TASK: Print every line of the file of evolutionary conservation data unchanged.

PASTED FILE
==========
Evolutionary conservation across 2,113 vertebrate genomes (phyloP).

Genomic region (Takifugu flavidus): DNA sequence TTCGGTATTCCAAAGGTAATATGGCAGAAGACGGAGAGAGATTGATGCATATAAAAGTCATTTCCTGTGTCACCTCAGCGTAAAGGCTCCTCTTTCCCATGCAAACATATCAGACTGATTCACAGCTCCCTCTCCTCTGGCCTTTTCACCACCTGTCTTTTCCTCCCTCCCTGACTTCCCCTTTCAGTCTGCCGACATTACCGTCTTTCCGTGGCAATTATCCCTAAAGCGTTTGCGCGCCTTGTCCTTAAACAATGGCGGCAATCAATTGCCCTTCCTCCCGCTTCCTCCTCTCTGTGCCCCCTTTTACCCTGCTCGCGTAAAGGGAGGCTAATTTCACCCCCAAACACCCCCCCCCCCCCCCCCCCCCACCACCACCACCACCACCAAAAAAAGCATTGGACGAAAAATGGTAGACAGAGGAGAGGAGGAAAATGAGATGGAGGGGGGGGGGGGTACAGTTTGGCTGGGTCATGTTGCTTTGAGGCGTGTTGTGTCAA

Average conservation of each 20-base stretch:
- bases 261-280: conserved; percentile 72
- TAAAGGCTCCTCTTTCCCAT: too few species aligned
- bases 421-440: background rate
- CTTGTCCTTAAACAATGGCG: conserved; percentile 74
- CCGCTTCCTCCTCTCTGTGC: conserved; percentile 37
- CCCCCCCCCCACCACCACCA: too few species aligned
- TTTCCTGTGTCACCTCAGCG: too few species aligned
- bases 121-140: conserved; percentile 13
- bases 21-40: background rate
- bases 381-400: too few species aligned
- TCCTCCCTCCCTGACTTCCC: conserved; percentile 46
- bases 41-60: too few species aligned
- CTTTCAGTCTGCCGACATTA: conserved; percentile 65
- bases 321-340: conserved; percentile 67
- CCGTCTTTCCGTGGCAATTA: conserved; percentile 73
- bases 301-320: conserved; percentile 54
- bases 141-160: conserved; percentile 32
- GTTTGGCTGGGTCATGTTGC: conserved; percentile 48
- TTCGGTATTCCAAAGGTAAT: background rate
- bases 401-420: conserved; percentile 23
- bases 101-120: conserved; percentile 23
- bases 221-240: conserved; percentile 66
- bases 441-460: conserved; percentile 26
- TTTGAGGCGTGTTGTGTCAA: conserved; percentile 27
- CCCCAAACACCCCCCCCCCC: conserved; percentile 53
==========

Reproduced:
Evolutionary conservation across 2,113 vertebrate genomes (phyloP).

Genomic region (Takifugu flavidus): DNA sequence TTCGGTATTCCAAAGGTAATATGGCAGAAGACGGAGAGAGATTGATGCATATAAAAGTCATTTCCTGTGTCACCTCAGCGTAAAGGCTCCTCTTTCCCATGCAAACATATCAGACTGATTCACAGCTCCCTCTCCTCTGGCCTTTTCACCACCTGTCTTTTCCTCCCTCCCTGACTTCCCCTTTCAGTCTGCCGACATTACCGTCTTTCCGTGGCAATTATCCCTAAAGCGTTTGCGCGCCTTGTCCTTAAACAATGGCGGCAATCAATTGCCCTTCCTCCCGCTTCCTCCTCTCTGTGCCCCCTTTTACCCTGCTCGCGTAAAGGGAGGCTAATTTCACCCCCAAACACCCCCCCCCCCCCCCCCCCCCACCACCACCACCACCACCAAAAAAAGCATTGGACGAAAAATGGTAGACAGAGGAGAGGAGGAAAATGAGATGGAGGGGGGGGGGGGTACAGTTTGGCTGGGTCATGTTGCTTTGAGGCGTGTTGTGTCAA

Average conservation of each 20-base stretch:
- bases 261-280: conserved; percentile 72
- TAAAGGCTCCTCTTTCCCAT: too few species aligned
- bases 421-440: background rate
- CTTGTCCTTAAACAATGGCG: conserved; percentile 74
- CCGCTTCCTCCTCTCTGTGC: conserved; percentile 37
- CCCCCCCCCCACCACCACCA: too few species aligned
- TTTCCTGTGTCACCTCAGCG: too few species aligned
- bases 121-140: conserved; percentile 13
- bases 21-40: background rate
- bases 381-400: too few species aligned
- TCCTCCCTCCCTGACTTCCC: conserved; percentile 46
- bases 41-60: too few species aligned
- CTTTCAGTCTGCCGACATTA: conserved; percentile 65
- bases 321-340: conserved; percentile 67
- CCGTCTTTCCGTGGCAATTA: conserved; percentile 73
- bases 301-320: conserved; percentile 54
- bases 141-160: conserved; percentile 32
- GTTTGGCTGGGTCATGTTGC: conserved; percentile 48
- TTCGGTATTCCAAAGGTAAT: background rate
- bases 401-420: conserved; percentile 23
- bases 101-120: conserved; percentile 23
- bases 221-240: conserved; percentile 66
- bases 441-460: conserved; percentile 26
- TTTGAGGCGTGTTGTGTCAA: conserved; percentile 27
- CCCCAAACACCCCCCCCCCC: conserved; percentile 53